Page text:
The FAA is currently scrambling to lay down regulations for commercial drone usage, with a congressionally mandated deadline of September, 2015. But regardless of the deadline, this is coming, sooner or later. As a species, we have shown time and time again, that we will give up freedom for the illusion of safety, privacy for convenience, and personal and intimate details for a really good search engine.

I will happily give up the last shreds of my privacy, the last hope of a peaceful, empty sky, the last quiet moment of oneness of nature, for a still-warm, queso covered burrito, air-dropped to my location in the middle of a remote forest.

Any product, in my hand, 30 minutes? Make it so, congress.

Is This Thing On now available for Kindle

For those of you who use a Kindle, my blog is now available through the Kindle Store, in a version specifically formatted for the Kindle.

I will point out that subscribing there will cost you $0.99 a month, and reading it here on the regular Internet will cost you nothing. But who am I to stand between you and your preferred format?

I will also point out that, while I do receive a small portion of that $0.99, Amazon receives the lion’s share. So if you’re really insistent on paying for free content, I’d much rather you used that big “donate” button over there on the sidebar.

But again, if you really, really like having my blog delivered to your Kindle doorstep, and that’s worth $0.99 a month to you, then by all means.

-The Management

Librarians tried to save society, and failed

The other day I had a thought that so completely stunned me, that I just stood there with the shower water running down my face: librarians were so ahead of their time!

Librarians have been stalwart defenders of our information privacy before we even knew what information privacy or data mining was. Even in this digital age, libraries don’t keep records of what books you’ve checked out. This is not just poor record keeping, but a conscious effort to ensure people cannot use our own information against us. 70 years ago, librarians were already envisioning the case where someone could use the fact that you checked out a copy of Mein Kampf to blacklist you from getting a job.

Nowadays, companies like Google and Facebook keep track of every move we make online, correlating it, cross-referencing it, and (of course) selling it. If you search for a product, Amazon immediately sends you an email about similar products. Then it sends an email to your friends, who might also like products that you like. If you buy peanut butter, Yahoo puts you in touch with singles who have jelly. If you fart, Steve Ballmer bursts through your window with a can of deodorizer (the one that your best friend gave five stars on Yelp) (Yes, I know it doesn’t make any sense that your friend is rating fart deodorizer on Yelp, except that 1) your best friend is kind of crazy, and 2) this was the fart deodorizer sold by a special “beans only” restaurant. It’s downtown) (And by the way, that wasn’t exactly the craziest part of that sentence anyway, so lay off alright?).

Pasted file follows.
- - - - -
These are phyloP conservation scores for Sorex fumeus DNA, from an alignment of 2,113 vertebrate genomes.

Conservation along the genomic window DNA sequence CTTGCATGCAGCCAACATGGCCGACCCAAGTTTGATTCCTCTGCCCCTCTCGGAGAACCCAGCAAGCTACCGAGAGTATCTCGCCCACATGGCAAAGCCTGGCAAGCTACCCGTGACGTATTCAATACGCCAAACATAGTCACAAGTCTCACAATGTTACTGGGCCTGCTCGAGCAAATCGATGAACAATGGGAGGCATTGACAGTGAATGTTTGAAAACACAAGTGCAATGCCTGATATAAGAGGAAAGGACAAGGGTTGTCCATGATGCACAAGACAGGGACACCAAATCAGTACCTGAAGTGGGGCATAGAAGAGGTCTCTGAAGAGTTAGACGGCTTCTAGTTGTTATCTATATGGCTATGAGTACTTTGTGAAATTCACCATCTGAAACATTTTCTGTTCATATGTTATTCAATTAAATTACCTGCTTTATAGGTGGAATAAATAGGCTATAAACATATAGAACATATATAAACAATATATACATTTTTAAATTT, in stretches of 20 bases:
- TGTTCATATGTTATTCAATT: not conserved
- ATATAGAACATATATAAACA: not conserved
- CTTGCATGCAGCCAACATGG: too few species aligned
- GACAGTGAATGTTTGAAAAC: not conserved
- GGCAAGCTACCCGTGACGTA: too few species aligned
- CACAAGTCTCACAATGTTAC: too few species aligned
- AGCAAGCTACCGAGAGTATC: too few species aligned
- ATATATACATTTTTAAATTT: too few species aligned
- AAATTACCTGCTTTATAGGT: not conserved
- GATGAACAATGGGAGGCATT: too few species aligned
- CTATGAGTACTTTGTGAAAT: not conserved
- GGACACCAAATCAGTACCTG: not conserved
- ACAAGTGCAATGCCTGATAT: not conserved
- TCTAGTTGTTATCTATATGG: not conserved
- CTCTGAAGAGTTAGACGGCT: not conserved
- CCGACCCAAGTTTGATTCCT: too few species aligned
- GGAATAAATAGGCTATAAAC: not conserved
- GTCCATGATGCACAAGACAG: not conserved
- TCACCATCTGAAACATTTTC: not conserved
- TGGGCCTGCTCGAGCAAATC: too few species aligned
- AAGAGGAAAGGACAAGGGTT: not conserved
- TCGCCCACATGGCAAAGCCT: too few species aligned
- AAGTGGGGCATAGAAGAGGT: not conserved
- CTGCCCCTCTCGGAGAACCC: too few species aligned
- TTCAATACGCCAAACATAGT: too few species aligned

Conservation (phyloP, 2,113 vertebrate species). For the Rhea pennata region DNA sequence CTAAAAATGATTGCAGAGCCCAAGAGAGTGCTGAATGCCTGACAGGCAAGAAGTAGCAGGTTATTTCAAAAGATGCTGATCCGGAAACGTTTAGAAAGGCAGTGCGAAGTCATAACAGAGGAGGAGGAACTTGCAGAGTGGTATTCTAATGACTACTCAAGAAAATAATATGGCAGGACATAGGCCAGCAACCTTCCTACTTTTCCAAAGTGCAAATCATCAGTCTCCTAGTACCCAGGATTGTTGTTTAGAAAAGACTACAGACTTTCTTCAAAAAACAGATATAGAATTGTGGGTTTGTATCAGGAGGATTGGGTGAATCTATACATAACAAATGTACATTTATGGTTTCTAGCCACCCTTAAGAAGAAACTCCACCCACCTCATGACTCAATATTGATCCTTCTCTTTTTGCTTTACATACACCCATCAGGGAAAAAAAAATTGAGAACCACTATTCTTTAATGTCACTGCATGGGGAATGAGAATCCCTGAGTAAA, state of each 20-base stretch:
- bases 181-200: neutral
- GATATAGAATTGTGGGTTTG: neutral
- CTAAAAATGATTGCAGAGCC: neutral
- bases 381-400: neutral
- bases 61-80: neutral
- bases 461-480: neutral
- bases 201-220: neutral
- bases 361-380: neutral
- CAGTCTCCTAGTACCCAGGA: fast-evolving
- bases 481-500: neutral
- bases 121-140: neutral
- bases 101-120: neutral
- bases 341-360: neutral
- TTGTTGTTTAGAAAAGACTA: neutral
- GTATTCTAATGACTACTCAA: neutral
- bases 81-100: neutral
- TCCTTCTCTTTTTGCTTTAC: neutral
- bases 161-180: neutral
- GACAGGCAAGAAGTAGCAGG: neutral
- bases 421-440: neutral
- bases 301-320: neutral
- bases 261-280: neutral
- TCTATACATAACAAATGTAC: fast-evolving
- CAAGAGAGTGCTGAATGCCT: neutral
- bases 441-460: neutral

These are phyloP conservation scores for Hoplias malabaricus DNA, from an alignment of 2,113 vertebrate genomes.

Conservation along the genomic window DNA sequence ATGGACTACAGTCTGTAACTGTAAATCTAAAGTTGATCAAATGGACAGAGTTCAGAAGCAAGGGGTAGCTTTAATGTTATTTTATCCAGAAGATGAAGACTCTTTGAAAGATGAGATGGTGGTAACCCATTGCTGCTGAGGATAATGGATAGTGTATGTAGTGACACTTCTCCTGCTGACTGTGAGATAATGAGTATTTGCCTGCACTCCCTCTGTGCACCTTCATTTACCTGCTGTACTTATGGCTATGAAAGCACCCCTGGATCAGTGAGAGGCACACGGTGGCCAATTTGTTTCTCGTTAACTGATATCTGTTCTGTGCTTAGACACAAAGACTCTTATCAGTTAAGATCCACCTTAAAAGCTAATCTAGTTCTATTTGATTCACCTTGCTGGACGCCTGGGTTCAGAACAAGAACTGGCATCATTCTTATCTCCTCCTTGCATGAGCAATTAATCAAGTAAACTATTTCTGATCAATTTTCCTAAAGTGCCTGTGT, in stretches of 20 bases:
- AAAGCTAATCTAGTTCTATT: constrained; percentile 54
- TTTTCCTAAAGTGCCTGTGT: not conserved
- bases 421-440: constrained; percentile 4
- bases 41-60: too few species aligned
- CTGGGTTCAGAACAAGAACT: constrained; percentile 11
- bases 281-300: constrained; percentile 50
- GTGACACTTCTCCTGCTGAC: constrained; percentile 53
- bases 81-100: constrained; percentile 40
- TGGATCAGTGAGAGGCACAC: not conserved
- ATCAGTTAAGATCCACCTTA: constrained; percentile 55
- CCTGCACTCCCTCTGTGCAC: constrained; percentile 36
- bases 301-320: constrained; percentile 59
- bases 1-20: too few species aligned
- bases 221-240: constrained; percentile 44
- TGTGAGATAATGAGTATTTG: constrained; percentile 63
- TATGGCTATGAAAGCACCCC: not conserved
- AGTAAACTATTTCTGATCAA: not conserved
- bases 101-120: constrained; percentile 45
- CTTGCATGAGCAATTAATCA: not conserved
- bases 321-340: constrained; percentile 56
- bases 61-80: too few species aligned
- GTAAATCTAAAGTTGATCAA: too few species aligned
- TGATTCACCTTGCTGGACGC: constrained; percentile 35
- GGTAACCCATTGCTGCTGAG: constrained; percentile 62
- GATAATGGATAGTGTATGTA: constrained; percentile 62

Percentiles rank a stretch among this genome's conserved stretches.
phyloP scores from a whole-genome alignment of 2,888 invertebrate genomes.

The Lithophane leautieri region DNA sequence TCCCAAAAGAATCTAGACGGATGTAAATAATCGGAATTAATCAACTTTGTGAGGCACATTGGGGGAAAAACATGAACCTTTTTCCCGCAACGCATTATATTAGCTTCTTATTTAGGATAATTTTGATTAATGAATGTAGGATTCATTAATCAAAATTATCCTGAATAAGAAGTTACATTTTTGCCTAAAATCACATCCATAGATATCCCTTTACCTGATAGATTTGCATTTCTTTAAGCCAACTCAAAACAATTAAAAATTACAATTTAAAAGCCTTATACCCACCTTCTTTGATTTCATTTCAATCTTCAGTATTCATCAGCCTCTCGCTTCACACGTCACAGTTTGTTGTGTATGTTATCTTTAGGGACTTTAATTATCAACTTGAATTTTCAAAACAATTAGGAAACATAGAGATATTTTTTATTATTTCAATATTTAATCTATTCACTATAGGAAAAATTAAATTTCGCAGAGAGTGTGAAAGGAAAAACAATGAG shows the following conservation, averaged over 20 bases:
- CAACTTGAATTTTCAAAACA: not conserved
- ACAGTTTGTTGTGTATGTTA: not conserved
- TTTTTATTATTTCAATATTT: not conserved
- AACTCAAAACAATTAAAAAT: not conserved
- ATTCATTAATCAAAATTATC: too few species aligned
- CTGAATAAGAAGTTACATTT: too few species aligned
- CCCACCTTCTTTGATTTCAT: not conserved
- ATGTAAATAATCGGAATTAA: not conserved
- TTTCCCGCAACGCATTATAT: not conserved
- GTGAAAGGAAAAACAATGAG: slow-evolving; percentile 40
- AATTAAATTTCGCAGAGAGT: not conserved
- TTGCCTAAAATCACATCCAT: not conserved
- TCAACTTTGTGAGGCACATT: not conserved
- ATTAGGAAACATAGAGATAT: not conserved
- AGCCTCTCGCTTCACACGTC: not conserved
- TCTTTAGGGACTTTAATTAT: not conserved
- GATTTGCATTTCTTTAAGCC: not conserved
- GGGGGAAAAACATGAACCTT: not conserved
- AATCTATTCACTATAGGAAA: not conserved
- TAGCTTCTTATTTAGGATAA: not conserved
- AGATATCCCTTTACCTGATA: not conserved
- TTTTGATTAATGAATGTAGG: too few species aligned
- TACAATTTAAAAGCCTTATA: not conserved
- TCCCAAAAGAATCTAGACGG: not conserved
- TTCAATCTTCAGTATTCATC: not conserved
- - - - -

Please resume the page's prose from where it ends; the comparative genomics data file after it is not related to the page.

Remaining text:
We hardly exist as people anymore; we’re just chess pieces in the game of mass consumption. Our very existence generates money for other people. Every product we buy, every link we click on, ever celebrity we tweet about is stored in a database for later use. Employers are Googling job applicants and demanding access to their Facebook profiles before hiring them. All of a sudden, you’re wishing you hadn’t done that review of Mein Kampf on GoodReads.

And librarians saw the writing on the wall, tried to stop it, before it was even technically possible to do it.

Good job librarians. Sorry we didn’t listen to you before it was too late. Anything else you want to warn us about?

It’s like 1984 all over again

Maybe everybody knows about this already, but it was news to me. Well, let me back up.

There’s a huge debate raging around the Kindle about whether it can actually replace paper books. I’d say both mediums have their advantages and paper books will not be going away any time soon. But the anti-Kindle / pro-book movement gained a little when it was revealed that Amazon has the ability to remove a book from your Kindle that you’ve already paid for. At least they were decent enough to refund the money, but, as the article points out, that is equivalent to Barnes and Noble sneaking into your house and stealing a book you’re in the middle of reading, right off of your nightstand. Even if they left a check to cover the cost, it is awfully obtrusive. A little too Big Brother for my taste.

The ironic twist? The novel in question was none other than 1984. “It could have been worse. It could have been Fahrenheit 451,” says Sara.